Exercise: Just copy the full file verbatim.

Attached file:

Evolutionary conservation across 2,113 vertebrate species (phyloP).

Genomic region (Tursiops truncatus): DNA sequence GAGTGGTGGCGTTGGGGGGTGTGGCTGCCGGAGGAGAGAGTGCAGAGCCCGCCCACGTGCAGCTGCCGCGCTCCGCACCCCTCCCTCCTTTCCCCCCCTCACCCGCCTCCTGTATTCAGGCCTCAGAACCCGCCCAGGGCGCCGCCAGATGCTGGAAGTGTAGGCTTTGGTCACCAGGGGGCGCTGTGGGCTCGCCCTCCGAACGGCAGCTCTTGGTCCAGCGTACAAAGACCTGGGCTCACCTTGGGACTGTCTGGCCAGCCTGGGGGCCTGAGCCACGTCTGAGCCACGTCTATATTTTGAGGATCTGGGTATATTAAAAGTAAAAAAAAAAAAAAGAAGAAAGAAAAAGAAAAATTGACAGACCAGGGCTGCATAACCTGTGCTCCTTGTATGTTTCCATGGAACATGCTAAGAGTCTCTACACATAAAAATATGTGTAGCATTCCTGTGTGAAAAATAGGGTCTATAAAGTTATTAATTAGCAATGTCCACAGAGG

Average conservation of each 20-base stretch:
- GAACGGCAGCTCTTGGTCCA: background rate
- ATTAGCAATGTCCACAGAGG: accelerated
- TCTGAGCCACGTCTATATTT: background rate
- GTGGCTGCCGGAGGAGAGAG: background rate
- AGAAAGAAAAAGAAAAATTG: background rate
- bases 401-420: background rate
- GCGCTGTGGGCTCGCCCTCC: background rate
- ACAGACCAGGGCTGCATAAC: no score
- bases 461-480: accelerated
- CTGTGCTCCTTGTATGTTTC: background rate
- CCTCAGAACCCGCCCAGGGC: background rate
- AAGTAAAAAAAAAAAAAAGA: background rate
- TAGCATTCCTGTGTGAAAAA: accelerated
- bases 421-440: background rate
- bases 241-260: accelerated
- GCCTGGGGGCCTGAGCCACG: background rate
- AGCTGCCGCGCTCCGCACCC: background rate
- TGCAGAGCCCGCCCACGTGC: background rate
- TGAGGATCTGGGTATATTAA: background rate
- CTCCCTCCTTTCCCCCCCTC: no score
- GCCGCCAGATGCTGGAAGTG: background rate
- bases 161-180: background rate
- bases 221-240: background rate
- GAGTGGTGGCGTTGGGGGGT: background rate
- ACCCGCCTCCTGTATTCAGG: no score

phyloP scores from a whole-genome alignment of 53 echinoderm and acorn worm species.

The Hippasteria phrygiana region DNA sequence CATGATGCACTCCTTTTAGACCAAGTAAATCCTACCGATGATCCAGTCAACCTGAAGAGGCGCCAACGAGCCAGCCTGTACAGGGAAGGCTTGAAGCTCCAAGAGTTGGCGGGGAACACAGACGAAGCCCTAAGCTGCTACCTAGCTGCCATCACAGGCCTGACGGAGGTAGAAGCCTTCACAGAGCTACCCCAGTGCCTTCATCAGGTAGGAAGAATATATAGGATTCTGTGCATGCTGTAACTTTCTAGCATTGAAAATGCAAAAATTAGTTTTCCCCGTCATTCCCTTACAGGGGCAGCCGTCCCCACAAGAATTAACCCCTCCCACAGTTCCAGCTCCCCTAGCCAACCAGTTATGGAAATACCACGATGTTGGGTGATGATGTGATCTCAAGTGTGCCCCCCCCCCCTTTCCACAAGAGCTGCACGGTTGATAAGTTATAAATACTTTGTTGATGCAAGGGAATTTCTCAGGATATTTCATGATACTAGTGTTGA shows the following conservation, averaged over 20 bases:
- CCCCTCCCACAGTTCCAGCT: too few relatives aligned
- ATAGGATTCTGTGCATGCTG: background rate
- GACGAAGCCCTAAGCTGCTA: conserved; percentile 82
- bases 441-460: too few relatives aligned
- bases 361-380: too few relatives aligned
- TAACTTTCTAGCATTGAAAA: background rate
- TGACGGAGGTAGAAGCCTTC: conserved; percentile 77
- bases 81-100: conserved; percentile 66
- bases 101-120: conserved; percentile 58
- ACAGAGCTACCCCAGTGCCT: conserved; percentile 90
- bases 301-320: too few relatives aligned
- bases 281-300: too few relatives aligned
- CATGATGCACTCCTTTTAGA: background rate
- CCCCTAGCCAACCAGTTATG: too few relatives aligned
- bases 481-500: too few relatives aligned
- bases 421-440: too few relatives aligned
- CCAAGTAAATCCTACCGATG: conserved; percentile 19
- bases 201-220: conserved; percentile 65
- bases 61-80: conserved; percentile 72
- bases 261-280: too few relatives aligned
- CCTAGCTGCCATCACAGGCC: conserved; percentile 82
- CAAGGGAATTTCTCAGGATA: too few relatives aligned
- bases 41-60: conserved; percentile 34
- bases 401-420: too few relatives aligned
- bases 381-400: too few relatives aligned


Evolutionary conservation across 2,113 vertebrate species (phyloP).

Genomic region (Tursiops truncatus): DNA sequence GAGTGGTGGCGTTGGGGGGTGTGGCTGCCGGAGGAGAGAGTGCAGAGCCCGCCCACGTGCAGCTGCCGCGCTCCGCACCCCTCCCTCCTTTCCCCCCCTCACCCGCCTCCTGTATTCAGGCCTCAGAACCCGCCCAGGGCGCCGCCAGATGCTGGAAGTGTAGGCTTTGGTCACCAGGGGGCGCTGTGGGCTCGCCCTCCGAACGGCAGCTCTTGGTCCAGCGTACAAAGACCTGGGCTCACCTTGGGACTGTCTGGCCAGCCTGGGGGCCTGAGCCACGTCTGAGCCACGTCTATATTTTGAGGATCTGGGTATATTAAAAGTAAAAAAAAAAAAAAGAAGAAAGAAAAAGAAAAATTGACAGACCAGGGCTGCATAACCTGTGCTCCTTGTATGTTTCCATGGAACATGCTAAGAGTCTCTACACATAAAAATATGTGTAGCATTCCTGTGTGAAAAATAGGGTCTATAAAGTTATTAATTAGCAATGTCCACAGAGG

Average conservation of each 20-base stretch:
- GAACGGCAGCTCTTGGTCCA: background rate
- ATTAGCAATGTCCACAGAGG: accelerated
- TCTGAGCCACGTCTATATTT: background rate
- GTGGCTGCCGGAGGAGAGAG: background rate
- AGAAAGAAAAAGAAAAATTG: background rate
- bases 401-420: background rate
- GCGCTGTGGGCTCGCCCTCC: background rate
- ACAGACCAGGGCTGCATAAC: no score
- bases 461-480: accelerated
- CTGTGCTCCTTGTATGTTTC: background rate
- CCTCAGAACCCGCCCAGGGC: background rate
- AAGTAAAAAAAAAAAAAAGA: background rate
- TAGCATTCCTGTGTGAAAAA: accelerated
- bases 421-440: background rate
- bases 241-260: accelerated
- GCCTGGGGGCCTGAGCCACG: background rate
- AGCTGCCGCGCTCCGCACCC: background rate
- TGCAGAGCCCGCCCACGTGC: background rate
- TGAGGATCTGGGTATATTAA: background rate
- CTCCCTCCTTTCCCCCCCTC: no score
- GCCGCCAGATGCTGGAAGTG: background rate
- bases 161-180: background rate
- bases 221-240: background rate
- GAGTGGTGGCGTTGGGGGGT: background rate
- ACCCGCCTCCTGTATTCAGG: no score

phyloP scores from a whole-genome alignment of 53 echinoderm and acorn worm species.

The Hippasteria phrygiana region DNA sequence CATGATGCACTCCTTTTAGACCAAGTAAATCCTACCGATGATCCAGTCAACCTGAAGAGGCGCCAACGAGCCAGCCTGTACAGGGAAGGCTTGAAGCTCCAAGAGTTGGCGGGGAACACAGACGAAGCCCTAAGCTGCTACCTAGCTGCCATCACAGGCCTGACGGAGGTAGAAGCCTTCACAGAGCTACCCCAGTGCCTTCATCAGGTAGGAAGAATATATAGGATTCTGTGCATGCTGTAACTTTCTAGCATTGAAAATGCAAAAATTAGTTTTCCCCGTCATTCCCTTACAGGGGCAGCCGTCCCCACAAGAATTAACCCCTCCCACAGTTCCAGCTCCCCTAGCCAACCAGTTATGGAAATACCACGATGTTGGGTGATGATGTGATCTCAAGTGTGCCCCCCCCCCCTTTCCACAAGAGCTGCACGGTTGATAAGTTATAAATACTTTGTTGATGCAAGGGAATTTCTCAGGATATTTCATGATACTAGTGTTGA shows the following conservation, averaged over 20 bases:
- CCCCTCCCACAGTTCCAGCT: too few relatives aligned
- ATAGGATTCTGTGCATGCTG: background rate
- GACGAAGCCCTAAGCTGCTA: conserved; percentile 82
- bases 441-460: too few relatives aligned
- bases 361-380: too few relatives aligned
- TAACTTTCTAGCATTGAAAA: background rate
- TGACGGAGGTAGAAGCCTTC: conserved; percentile 77
- bases 81-100: conserved; percentile 66
- bases 101-120: conserved; percentile 58
- ACAGAGCTACCCCAGTGCCT: conserved; percentile 90
- bases 301-320: too few relatives aligned
- bases 281-300: too few relatives aligned
- CATGATGCACTCCTTTTAGA: background rate
- CCCCTAGCCAACCAGTTATG: too few relatives aligned
- bases 481-500: too few relatives aligned
- bases 421-440: too few relatives aligned
- CCAAGTAAATCCTACCGATG: conserved; percentile 19
- bases 201-220: conserved; percentile 65
- bases 61-80: conserved; percentile 72
- bases 261-280: too few relatives aligned
- CCTAGCTGCCATCACAGGCC: conserved; percentile 82
- CAAGGGAATTTCTCAGGATA: too few relatives aligned
- bases 41-60: conserved; percentile 34
- bases 401-420: too few relatives aligned
- bases 381-400: too few relatives aligned